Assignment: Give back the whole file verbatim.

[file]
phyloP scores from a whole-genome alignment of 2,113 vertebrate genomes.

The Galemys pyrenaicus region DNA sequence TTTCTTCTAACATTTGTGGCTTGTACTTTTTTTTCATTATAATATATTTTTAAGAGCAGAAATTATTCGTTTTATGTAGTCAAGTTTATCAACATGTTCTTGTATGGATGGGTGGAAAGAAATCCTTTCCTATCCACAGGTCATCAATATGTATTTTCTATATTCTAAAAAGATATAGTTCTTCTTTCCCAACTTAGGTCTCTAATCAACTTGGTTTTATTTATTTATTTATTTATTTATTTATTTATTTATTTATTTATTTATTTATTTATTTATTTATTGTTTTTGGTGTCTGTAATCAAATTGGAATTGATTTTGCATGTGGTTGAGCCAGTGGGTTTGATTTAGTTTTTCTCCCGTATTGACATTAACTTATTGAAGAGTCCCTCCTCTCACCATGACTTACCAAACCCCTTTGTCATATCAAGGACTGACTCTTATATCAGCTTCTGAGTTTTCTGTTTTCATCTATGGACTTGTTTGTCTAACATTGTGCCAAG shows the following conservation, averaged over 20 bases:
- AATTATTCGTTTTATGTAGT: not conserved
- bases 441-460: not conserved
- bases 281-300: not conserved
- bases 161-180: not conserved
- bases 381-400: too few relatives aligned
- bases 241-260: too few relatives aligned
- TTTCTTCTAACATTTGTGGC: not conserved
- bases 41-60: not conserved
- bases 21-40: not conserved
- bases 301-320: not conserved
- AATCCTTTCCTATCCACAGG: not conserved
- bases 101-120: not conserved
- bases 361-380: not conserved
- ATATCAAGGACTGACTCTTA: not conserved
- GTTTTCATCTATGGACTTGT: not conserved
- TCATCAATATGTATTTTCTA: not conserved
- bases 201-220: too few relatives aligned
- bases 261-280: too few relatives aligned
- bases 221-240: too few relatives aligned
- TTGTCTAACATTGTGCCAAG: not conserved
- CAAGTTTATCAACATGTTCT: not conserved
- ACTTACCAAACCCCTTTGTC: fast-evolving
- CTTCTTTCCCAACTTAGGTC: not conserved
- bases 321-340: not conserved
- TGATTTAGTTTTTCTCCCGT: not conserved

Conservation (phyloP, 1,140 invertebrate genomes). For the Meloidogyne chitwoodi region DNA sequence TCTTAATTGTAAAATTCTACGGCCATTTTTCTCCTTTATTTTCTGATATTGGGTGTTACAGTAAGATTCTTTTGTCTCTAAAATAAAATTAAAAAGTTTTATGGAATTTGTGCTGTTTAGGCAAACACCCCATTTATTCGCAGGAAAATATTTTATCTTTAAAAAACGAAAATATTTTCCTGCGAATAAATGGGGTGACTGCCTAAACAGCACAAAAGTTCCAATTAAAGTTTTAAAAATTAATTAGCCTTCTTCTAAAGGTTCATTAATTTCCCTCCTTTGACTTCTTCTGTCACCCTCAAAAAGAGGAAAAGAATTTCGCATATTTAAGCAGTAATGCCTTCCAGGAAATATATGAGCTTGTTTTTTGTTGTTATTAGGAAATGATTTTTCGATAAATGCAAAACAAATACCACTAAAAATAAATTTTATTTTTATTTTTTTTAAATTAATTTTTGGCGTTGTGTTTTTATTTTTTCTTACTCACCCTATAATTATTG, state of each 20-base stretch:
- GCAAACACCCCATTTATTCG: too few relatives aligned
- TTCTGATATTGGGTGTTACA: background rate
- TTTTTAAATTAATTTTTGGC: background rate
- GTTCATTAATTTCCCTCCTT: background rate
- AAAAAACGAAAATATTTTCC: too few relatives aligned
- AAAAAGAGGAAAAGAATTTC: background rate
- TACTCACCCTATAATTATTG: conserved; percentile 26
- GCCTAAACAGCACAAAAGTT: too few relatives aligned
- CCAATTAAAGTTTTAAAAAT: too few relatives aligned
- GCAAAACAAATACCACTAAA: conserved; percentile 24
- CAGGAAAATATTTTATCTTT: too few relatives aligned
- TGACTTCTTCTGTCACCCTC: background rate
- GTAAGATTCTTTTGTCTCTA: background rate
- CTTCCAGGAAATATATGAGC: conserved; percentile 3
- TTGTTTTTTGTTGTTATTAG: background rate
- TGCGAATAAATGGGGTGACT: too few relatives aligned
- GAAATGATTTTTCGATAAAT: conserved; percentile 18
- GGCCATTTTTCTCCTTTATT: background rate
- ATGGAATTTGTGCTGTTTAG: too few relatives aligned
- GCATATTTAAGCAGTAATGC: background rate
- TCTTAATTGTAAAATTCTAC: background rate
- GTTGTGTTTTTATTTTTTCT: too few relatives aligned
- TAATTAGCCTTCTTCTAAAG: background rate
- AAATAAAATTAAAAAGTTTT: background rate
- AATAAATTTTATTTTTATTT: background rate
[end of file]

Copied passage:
phyloP scores from a whole-genome alignment of 2,113 vertebrate genomes.

The Galemys pyrenaicus region DNA sequence TTTCTTCTAACATTTGTGGCTTGTACTTTTTTTTCATTATAATATATTTTTAAGAGCAGAAATTATTCGTTTTATGTAGTCAAGTTTATCAACATGTTCTTGTATGGATGGGTGGAAAGAAATCCTTTCCTATCCACAGGTCATCAATATGTATTTTCTATATTCTAAAAAGATATAGTTCTTCTTTCCCAACTTAGGTCTCTAATCAACTTGGTTTTATTTATTTATTTATTTATTTATTTATTTATTTATTTATTTATTTATTTATTTATTTATTTATTGTTTTTGGTGTCTGTAATCAAATTGGAATTGATTTTGCATGTGGTTGAGCCAGTGGGTTTGATTTAGTTTTTCTCCCGTATTGACATTAACTTATTGAAGAGTCCCTCCTCTCACCATGACTTACCAAACCCCTTTGTCATATCAAGGACTGACTCTTATATCAGCTTCTGAGTTTTCTGTTTTCATCTATGGACTTGTTTGTCTAACATTGTGCCAAG shows the following conservation, averaged over 20 bases:
- AATTATTCGTTTTATGTAGT: not conserved
- bases 441-460: not conserved
- bases 281-300: not conserved
- bases 161-180: not conserved
- bases 381-400: too few relatives aligned
- bases 241-260: too few relatives aligned
- TTTCTTCTAACATTTGTGGC: not conserved
- bases 41-60: not conserved
- bases 21-40: not conserved
- bases 301-320: not conserved
- AATCCTTTCCTATCCACAGG: not conserved
- bases 101-120: not conserved
- bases 361-380: not conserved
- ATATCAAGGACTGACTCTTA: not conserved
- GTTTTCATCTATGGACTTGT: not conserved
- TCATCAATATGTATTTTCTA: not conserved
- bases 201-220: too few relatives aligned
- bases 261-280: too few relatives aligned
- bases 221-240: too few relatives aligned
- TTGTCTAACATTGTGCCAAG: not conserved
- CAAGTTTATCAACATGTTCT: not conserved
- ACTTACCAAACCCCTTTGTC: fast-evolving
- CTTCTTTCCCAACTTAGGTC: not conserved
- bases 321-340: not conserved
- TGATTTAGTTTTTCTCCCGT: not conserved

Conservation (phyloP, 1,140 invertebrate genomes). For the Meloidogyne chitwoodi region DNA sequence TCTTAATTGTAAAATTCTACGGCCATTTTTCTCCTTTATTTTCTGATATTGGGTGTTACAGTAAGATTCTTTTGTCTCTAAAATAAAATTAAAAAGTTTTATGGAATTTGTGCTGTTTAGGCAAACACCCCATTTATTCGCAGGAAAATATTTTATCTTTAAAAAACGAAAATATTTTCCTGCGAATAAATGGGGTGACTGCCTAAACAGCACAAAAGTTCCAATTAAAGTTTTAAAAATTAATTAGCCTTCTTCTAAAGGTTCATTAATTTCCCTCCTTTGACTTCTTCTGTCACCCTCAAAAAGAGGAAAAGAATTTCGCATATTTAAGCAGTAATGCCTTCCAGGAAATATATGAGCTTGTTTTTTGTTGTTATTAGGAAATGATTTTTCGATAAATGCAAAACAAATACCACTAAAAATAAATTTTATTTTTATTTTTTTTAAATTAATTTTTGGCGTTGTGTTTTTATTTTTTCTTACTCACCCTATAATTATTG, state of each 20-base stretch:
- GCAAACACCCCATTTATTCG: too few relatives aligned
- TTCTGATATTGGGTGTTACA: background rate
- TTTTTAAATTAATTTTTGGC: background rate
- GTTCATTAATTTCCCTCCTT: background rate
- AAAAAACGAAAATATTTTCC: too few relatives aligned
- AAAAAGAGGAAAAGAATTTC: background rate
- TACTCACCCTATAATTATTG: conserved; percentile 26
- GCCTAAACAGCACAAAAGTT: too few relatives aligned
- CCAATTAAAGTTTTAAAAAT: too few relatives aligned
- GCAAAACAAATACCACTAAA: conserved; percentile 24
- CAGGAAAATATTTTATCTTT: too few relatives aligned
- TGACTTCTTCTGTCACCCTC: background rate
- GTAAGATTCTTTTGTCTCTA: background rate
- CTTCCAGGAAATATATGAGC: conserved; percentile 3
- TTGTTTTTTGTTGTTATTAG: background rate
- TGCGAATAAATGGGGTGACT: too few relatives aligned
- GAAATGATTTTTCGATAAAT: conserved; percentile 18
- GGCCATTTTTCTCCTTTATT: background rate
- ATGGAATTTGTGCTGTTTAG: too few relatives aligned
- GCATATTTAAGCAGTAATGC: background rate
- TCTTAATTGTAAAATTCTAC: background rate
- GTTGTGTTTTTATTTTTTCT: too few relatives aligned
- TAATTAGCCTTCTTCTAAAG: background rate
- AAATAAAATTAAAAAGTTTT: background rate
- AATAAATTTTATTTTTATTT: background rate